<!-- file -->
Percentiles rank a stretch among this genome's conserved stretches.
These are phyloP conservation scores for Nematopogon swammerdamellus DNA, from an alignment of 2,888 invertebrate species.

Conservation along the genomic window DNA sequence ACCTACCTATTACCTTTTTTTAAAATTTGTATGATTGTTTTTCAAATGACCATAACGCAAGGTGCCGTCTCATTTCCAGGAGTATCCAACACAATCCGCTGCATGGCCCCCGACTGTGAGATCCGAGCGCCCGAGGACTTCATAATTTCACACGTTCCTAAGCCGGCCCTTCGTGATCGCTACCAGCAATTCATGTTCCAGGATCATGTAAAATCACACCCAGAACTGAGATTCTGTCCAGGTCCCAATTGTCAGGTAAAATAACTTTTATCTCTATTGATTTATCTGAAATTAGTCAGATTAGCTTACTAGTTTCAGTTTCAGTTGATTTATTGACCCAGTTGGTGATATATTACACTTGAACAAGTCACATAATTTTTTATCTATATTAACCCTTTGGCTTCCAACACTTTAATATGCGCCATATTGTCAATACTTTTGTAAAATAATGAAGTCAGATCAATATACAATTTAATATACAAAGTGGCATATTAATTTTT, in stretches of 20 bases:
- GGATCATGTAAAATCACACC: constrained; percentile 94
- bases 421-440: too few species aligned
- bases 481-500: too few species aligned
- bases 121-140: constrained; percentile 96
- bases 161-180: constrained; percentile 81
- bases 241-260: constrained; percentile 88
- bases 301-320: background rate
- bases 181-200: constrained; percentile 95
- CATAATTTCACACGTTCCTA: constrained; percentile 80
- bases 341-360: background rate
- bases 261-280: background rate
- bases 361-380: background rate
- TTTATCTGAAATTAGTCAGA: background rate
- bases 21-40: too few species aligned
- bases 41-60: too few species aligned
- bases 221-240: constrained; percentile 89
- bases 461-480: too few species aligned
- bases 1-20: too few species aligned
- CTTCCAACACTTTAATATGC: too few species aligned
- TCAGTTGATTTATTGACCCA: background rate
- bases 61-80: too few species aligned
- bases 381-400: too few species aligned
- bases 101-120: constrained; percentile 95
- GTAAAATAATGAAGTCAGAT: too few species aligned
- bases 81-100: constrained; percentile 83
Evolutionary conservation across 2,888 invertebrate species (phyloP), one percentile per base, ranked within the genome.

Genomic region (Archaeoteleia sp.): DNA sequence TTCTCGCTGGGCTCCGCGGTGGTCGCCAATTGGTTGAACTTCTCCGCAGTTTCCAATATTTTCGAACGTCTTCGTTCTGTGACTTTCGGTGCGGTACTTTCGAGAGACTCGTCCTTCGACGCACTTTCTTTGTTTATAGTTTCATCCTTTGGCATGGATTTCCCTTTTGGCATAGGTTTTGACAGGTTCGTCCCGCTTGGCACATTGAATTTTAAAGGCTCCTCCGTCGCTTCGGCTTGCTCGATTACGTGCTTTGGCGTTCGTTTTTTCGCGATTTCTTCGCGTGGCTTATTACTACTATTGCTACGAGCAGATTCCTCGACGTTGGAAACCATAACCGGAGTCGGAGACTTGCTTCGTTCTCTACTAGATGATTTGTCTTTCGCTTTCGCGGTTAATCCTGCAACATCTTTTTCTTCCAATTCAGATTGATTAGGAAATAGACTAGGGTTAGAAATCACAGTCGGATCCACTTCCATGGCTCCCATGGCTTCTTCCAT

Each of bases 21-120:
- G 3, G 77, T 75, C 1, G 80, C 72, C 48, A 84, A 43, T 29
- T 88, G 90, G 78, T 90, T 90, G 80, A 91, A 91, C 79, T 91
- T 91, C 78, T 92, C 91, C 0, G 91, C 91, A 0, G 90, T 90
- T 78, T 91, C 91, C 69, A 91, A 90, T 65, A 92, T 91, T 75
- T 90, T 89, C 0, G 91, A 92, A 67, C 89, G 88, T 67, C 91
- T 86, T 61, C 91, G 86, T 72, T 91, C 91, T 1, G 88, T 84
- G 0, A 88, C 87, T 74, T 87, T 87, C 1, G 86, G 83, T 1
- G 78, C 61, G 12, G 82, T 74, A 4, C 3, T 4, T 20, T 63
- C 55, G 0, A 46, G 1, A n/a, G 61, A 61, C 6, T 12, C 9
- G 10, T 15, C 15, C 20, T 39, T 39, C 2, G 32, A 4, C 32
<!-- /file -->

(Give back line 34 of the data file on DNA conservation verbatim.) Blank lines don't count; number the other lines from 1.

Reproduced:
- T 91, C 78, T 92, C 91, C 0, G 91, C 91, A 0, G 90, T 90